I've often found truth in the famous George Santayana quote, "Those that cannot remember the past are doomed to repeat it." That's an apt warning for what is currently happening - again - with the hundreds of new generic Top Level Domains (gTLDs) that are launching ... and failing to work as expected on the Internet. First, a quick refresher: As most CircleID readers know, in the early 2000s, seven new gTLDs were launched: .AERO, .BIZ, .COOP, .INFO, .MUSEUM, .NAME and .PRO. Aside from Country Code TLDs (ccTLDs), these were the first top-level changes to the DNS since the early days of the Internet. more»

Colloquium on Collisions: Expert Panelists to Select Papers, Award $50K First Prize

According to the Online Etymology Dictionary, the verb collide is derived from the Latin verb collidere, which means, literally, "to strike together": com- "together" + l├Ždere "to strike, injure by striking." Combined instead with loquium, or "speaking," the com- prefix produces the Latin-derived noun colloquy: "a speaking together." So consider WPNC 14 - the upcoming namecollisions.net workshop - a colloquium on collisions: speaking together to keep name spaces from striking together. more»

The Economy, Not Surveillance or Weapons Systems, Is the Real Source of National Security

The worldwide public discussion about surveillance produced by the Snowden revelations has so far largely missed a major strategic fault with national security arguments for continued mass surveillance: that economic damage to the technology sector but more fundamentally to the wider economy is a likely result. This damage is also likely to undermine security far more than any potential gains from continuing as we are - or continuing but with some transparency or narrowing that leaves the existing industrial scale surveillance system largely unchecked. more»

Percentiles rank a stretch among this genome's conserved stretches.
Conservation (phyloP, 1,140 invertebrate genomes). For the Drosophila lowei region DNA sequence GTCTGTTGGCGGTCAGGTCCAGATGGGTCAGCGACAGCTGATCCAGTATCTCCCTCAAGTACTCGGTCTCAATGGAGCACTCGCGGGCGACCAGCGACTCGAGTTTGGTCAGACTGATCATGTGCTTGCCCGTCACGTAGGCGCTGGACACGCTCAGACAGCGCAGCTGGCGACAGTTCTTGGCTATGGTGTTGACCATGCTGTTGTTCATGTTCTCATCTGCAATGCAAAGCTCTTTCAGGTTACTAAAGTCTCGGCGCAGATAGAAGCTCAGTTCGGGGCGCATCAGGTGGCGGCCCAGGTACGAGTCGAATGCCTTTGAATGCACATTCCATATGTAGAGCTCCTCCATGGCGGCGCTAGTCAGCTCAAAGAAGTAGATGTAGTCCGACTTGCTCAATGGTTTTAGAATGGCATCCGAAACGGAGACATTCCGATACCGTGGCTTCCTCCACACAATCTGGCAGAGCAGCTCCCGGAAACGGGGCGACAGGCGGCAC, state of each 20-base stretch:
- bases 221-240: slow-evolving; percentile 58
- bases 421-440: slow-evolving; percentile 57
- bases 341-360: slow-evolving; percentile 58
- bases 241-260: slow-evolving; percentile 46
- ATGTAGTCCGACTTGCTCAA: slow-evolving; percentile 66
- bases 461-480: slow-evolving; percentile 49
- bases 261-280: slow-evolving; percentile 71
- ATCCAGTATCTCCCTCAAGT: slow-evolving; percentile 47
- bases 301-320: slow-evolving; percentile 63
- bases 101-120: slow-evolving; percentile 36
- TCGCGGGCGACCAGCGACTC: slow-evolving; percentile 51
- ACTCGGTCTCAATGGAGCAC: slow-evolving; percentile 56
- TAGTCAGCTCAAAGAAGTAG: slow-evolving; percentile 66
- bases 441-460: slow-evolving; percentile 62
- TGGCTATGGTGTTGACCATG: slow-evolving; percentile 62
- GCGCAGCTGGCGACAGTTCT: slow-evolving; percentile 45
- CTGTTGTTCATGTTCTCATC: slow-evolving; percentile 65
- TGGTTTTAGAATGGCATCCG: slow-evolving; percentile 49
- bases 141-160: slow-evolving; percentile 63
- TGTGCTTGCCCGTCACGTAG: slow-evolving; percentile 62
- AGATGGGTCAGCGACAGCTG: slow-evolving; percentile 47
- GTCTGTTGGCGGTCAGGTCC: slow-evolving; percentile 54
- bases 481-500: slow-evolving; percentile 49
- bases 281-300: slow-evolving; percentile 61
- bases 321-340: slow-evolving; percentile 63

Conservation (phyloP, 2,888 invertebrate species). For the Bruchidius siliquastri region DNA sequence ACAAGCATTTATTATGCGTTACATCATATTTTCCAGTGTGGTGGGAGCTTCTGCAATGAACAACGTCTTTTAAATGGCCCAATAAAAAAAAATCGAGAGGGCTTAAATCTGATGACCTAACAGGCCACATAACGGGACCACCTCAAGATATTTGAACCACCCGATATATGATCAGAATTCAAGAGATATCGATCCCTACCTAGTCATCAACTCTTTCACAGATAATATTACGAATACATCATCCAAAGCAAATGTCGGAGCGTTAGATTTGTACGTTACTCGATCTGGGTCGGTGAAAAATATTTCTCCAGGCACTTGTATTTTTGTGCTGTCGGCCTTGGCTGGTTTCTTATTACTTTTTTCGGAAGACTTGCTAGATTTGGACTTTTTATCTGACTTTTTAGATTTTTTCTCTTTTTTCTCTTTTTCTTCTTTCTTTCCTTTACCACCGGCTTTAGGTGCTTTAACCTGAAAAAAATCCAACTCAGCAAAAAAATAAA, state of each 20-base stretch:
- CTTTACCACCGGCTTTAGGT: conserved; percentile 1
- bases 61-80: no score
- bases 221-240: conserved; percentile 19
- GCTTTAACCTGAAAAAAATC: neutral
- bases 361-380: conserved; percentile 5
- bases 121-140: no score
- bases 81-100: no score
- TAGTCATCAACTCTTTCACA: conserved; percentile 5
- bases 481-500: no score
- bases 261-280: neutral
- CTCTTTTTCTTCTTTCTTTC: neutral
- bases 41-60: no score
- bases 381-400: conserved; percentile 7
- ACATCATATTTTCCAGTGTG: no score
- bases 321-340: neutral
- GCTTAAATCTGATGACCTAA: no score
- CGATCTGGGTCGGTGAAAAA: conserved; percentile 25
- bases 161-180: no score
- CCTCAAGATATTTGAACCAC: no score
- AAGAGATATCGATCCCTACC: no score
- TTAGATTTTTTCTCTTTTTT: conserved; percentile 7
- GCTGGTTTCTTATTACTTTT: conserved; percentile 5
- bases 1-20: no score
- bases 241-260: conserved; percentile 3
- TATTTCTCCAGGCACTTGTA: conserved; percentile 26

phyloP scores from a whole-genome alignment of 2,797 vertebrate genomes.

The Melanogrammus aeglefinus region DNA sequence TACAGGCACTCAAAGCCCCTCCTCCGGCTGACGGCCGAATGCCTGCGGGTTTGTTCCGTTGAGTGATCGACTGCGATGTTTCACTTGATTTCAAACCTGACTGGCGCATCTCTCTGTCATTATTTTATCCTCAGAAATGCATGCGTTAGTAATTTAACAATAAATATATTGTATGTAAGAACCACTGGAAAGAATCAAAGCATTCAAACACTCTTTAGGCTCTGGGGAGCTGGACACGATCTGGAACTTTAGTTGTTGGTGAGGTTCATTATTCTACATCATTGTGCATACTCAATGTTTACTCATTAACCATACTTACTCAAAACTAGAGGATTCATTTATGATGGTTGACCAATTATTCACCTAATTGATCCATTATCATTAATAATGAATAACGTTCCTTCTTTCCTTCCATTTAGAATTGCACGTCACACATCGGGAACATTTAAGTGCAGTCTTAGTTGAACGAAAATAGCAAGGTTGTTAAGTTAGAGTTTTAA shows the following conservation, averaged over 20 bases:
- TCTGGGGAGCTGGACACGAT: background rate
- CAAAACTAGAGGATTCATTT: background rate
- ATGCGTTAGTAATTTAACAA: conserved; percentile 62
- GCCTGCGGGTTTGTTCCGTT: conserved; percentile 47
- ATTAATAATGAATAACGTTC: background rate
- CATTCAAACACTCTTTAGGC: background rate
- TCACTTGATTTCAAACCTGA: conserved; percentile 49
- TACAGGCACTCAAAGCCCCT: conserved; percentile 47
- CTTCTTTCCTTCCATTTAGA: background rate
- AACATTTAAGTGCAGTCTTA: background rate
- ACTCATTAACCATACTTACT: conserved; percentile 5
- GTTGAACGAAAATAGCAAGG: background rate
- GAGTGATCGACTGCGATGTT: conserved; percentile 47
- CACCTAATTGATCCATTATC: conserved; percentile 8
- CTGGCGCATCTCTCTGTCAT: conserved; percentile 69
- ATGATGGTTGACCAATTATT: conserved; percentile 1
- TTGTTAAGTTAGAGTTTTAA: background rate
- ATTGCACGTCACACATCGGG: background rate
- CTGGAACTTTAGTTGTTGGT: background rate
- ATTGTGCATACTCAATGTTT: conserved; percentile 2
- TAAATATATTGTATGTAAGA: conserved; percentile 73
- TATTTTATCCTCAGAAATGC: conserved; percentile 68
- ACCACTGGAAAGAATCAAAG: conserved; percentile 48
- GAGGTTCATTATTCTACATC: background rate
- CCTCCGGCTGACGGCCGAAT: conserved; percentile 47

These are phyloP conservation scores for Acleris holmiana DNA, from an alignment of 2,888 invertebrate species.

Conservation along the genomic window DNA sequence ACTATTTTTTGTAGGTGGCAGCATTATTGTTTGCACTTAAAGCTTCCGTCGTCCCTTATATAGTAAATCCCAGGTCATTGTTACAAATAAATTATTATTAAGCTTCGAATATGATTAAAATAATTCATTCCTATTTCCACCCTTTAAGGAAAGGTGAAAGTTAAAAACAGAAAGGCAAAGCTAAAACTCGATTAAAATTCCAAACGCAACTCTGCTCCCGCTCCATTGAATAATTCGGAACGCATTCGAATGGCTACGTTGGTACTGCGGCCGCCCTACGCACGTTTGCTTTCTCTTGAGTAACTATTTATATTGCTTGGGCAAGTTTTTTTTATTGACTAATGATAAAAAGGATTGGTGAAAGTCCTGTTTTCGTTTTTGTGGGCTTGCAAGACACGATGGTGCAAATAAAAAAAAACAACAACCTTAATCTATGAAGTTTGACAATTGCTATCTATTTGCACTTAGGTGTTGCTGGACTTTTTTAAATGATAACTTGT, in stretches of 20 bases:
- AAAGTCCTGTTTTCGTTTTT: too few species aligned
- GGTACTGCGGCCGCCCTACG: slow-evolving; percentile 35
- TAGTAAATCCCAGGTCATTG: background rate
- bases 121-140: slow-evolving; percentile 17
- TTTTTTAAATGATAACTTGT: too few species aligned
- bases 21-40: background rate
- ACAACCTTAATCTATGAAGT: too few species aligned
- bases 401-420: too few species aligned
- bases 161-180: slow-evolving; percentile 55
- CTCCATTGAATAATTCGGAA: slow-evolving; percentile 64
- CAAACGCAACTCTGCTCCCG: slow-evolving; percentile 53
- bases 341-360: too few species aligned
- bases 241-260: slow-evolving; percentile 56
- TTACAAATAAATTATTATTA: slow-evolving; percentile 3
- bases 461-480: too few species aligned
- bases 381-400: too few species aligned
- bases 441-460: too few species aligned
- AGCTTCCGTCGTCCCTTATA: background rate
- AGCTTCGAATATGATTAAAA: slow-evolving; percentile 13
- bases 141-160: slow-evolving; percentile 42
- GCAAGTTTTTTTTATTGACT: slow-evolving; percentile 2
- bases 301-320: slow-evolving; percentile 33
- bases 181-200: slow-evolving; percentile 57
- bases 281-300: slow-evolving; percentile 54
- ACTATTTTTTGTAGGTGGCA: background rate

On Mandated Content Blocking in the Domain Name System

COICA (Combating Online Infringement and Counterfeits Act) is a legislative bill introduced in the United States Senate during 2010 that has been the topic of considerable debate. After my name was mentioned during some testimony before a Senate committee last year I dug into the details and I am alarmed. I wrote recently about interactions between DNS blocking and Secure DNS and in this article I will expand on the reasons why COICA as proposed last year should not be pursued further in any similar form. more»

Global Technical Internet Related Issues That Need Fixing

Given its engineering background, many positive contributions can be made by the engineering community in the broader ICT world to assist in addressing some of the broader internet issues, often addressed within the more limited telecoms environment.. Of course some of this is already happening; however much more work would be needed to strengthen the technical foundations of the internet. Just as an example, the type of issues that could be addressed by a broader ICT engineering foundation could include... more»